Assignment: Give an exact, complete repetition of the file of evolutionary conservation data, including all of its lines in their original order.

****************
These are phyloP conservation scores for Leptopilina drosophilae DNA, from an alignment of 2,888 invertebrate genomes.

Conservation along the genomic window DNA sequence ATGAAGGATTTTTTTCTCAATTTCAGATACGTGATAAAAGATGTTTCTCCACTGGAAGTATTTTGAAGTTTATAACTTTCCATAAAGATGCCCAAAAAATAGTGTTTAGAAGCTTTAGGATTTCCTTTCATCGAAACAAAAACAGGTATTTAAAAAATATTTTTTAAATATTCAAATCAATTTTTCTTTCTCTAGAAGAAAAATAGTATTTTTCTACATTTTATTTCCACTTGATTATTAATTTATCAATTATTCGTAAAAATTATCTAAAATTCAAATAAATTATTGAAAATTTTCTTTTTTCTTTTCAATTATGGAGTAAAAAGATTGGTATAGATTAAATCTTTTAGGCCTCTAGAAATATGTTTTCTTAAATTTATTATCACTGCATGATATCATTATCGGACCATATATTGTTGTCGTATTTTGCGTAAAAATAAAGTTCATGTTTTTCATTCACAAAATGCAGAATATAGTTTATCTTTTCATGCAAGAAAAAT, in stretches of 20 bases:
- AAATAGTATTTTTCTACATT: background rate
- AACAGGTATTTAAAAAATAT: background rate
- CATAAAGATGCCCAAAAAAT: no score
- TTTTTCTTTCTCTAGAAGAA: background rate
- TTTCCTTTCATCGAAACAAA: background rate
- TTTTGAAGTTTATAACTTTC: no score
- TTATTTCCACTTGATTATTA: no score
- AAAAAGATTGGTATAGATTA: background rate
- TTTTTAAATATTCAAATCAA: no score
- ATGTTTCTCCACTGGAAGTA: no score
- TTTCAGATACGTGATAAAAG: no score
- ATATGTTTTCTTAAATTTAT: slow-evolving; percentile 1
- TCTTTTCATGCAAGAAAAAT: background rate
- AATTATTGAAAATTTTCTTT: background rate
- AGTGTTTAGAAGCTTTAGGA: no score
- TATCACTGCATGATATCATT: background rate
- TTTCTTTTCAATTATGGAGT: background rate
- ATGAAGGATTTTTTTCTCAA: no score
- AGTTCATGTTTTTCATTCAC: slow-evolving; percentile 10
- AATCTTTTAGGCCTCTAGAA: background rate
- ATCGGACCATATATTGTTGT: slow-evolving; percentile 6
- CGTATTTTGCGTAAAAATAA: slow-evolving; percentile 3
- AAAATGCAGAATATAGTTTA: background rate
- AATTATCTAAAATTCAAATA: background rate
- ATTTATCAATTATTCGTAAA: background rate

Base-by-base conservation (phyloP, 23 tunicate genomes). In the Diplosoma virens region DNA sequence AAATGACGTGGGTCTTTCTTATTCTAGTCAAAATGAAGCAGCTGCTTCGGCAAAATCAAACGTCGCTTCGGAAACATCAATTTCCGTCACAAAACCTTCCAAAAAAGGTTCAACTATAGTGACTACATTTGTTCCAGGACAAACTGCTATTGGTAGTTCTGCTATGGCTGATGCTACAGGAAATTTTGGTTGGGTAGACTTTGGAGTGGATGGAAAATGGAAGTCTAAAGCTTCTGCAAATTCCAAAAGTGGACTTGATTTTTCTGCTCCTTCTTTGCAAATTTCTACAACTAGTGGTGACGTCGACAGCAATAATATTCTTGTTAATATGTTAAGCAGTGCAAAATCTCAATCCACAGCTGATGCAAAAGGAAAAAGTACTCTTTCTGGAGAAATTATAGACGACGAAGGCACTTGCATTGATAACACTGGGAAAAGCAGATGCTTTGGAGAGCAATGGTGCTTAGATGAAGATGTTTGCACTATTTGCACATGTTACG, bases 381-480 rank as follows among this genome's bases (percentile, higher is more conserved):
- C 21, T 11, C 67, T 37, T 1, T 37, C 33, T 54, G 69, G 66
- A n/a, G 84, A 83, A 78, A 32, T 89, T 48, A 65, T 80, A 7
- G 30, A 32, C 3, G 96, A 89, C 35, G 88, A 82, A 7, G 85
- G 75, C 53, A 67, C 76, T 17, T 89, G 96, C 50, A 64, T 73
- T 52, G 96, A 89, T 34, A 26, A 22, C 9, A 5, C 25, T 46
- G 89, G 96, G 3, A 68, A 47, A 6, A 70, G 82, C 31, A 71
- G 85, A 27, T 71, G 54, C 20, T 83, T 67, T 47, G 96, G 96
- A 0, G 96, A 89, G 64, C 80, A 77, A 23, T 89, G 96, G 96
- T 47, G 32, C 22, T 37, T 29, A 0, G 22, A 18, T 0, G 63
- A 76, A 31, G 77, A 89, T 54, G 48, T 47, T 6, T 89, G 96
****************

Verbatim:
These are phyloP conservation scores for Leptopilina drosophilae DNA, from an alignment of 2,888 invertebrate genomes.

Conservation along the genomic window DNA sequence ATGAAGGATTTTTTTCTCAATTTCAGATACGTGATAAAAGATGTTTCTCCACTGGAAGTATTTTGAAGTTTATAACTTTCCATAAAGATGCCCAAAAAATAGTGTTTAGAAGCTTTAGGATTTCCTTTCATCGAAACAAAAACAGGTATTTAAAAAATATTTTTTAAATATTCAAATCAATTTTTCTTTCTCTAGAAGAAAAATAGTATTTTTCTACATTTTATTTCCACTTGATTATTAATTTATCAATTATTCGTAAAAATTATCTAAAATTCAAATAAATTATTGAAAATTTTCTTTTTTCTTTTCAATTATGGAGTAAAAAGATTGGTATAGATTAAATCTTTTAGGCCTCTAGAAATATGTTTTCTTAAATTTATTATCACTGCATGATATCATTATCGGACCATATATTGTTGTCGTATTTTGCGTAAAAATAAAGTTCATGTTTTTCATTCACAAAATGCAGAATATAGTTTATCTTTTCATGCAAGAAAAAT, in stretches of 20 bases:
- AAATAGTATTTTTCTACATT: background rate
- AACAGGTATTTAAAAAATAT: background rate
- CATAAAGATGCCCAAAAAAT: no score
- TTTTTCTTTCTCTAGAAGAA: background rate
- TTTCCTTTCATCGAAACAAA: background rate
- TTTTGAAGTTTATAACTTTC: no score
- TTATTTCCACTTGATTATTA: no score
- AAAAAGATTGGTATAGATTA: background rate
- TTTTTAAATATTCAAATCAA: no score
- ATGTTTCTCCACTGGAAGTA: no score
- TTTCAGATACGTGATAAAAG: no score
- ATATGTTTTCTTAAATTTAT: slow-evolving; percentile 1
- TCTTTTCATGCAAGAAAAAT: background rate
- AATTATTGAAAATTTTCTTT: background rate
- AGTGTTTAGAAGCTTTAGGA: no score
- TATCACTGCATGATATCATT: background rate
- TTTCTTTTCAATTATGGAGT: background rate
- ATGAAGGATTTTTTTCTCAA: no score
- AGTTCATGTTTTTCATTCAC: slow-evolving; percentile 10
- AATCTTTTAGGCCTCTAGAA: background rate
- ATCGGACCATATATTGTTGT: slow-evolving; percentile 6
- CGTATTTTGCGTAAAAATAA: slow-evolving; percentile 3
- AAAATGCAGAATATAGTTTA: background rate
- AATTATCTAAAATTCAAATA: background rate
- ATTTATCAATTATTCGTAAA: background rate

Base-by-base conservation (phyloP, 23 tunicate genomes). In the Diplosoma virens region DNA sequence AAATGACGTGGGTCTTTCTTATTCTAGTCAAAATGAAGCAGCTGCTTCGGCAAAATCAAACGTCGCTTCGGAAACATCAATTTCCGTCACAAAACCTTCCAAAAAAGGTTCAACTATAGTGACTACATTTGTTCCAGGACAAACTGCTATTGGTAGTTCTGCTATGGCTGATGCTACAGGAAATTTTGGTTGGGTAGACTTTGGAGTGGATGGAAAATGGAAGTCTAAAGCTTCTGCAAATTCCAAAAGTGGACTTGATTTTTCTGCTCCTTCTTTGCAAATTTCTACAACTAGTGGTGACGTCGACAGCAATAATATTCTTGTTAATATGTTAAGCAGTGCAAAATCTCAATCCACAGCTGATGCAAAAGGAAAAAGTACTCTTTCTGGAGAAATTATAGACGACGAAGGCACTTGCATTGATAACACTGGGAAAAGCAGATGCTTTGGAGAGCAATGGTGCTTAGATGAAGATGTTTGCACTATTTGCACATGTTACG, bases 381-480 rank as follows among this genome's bases (percentile, higher is more conserved):
- C 21, T 11, C 67, T 37, T 1, T 37, C 33, T 54, G 69, G 66
- A n/a, G 84, A 83, A 78, A 32, T 89, T 48, A 65, T 80, A 7
- G 30, A 32, C 3, G 96, A 89, C 35, G 88, A 82, A 7, G 85
- G 75, C 53, A 67, C 76, T 17, T 89, G 96, C 50, A 64, T 73
- T 52, G 96, A 89, T 34, A 26, A 22, C 9, A 5, C 25, T 46
- G 89, G 96, G 3, A 68, A 47, A 6, A 70, G 82, C 31, A 71
- G 85, A 27, T 71, G 54, C 20, T 83, T 67, T 47, G 96, G 96
- A 0, G 96, A 89, G 64, C 80, A 77, A 23, T 89, G 96, G 96
- T 47, G 32, C 22, T 37, T 29, A 0, G 22, A 18, T 0, G 63
- A 76, A 31, G 77, A 89, T 54, G 48, T 47, T 6, T 89, G 96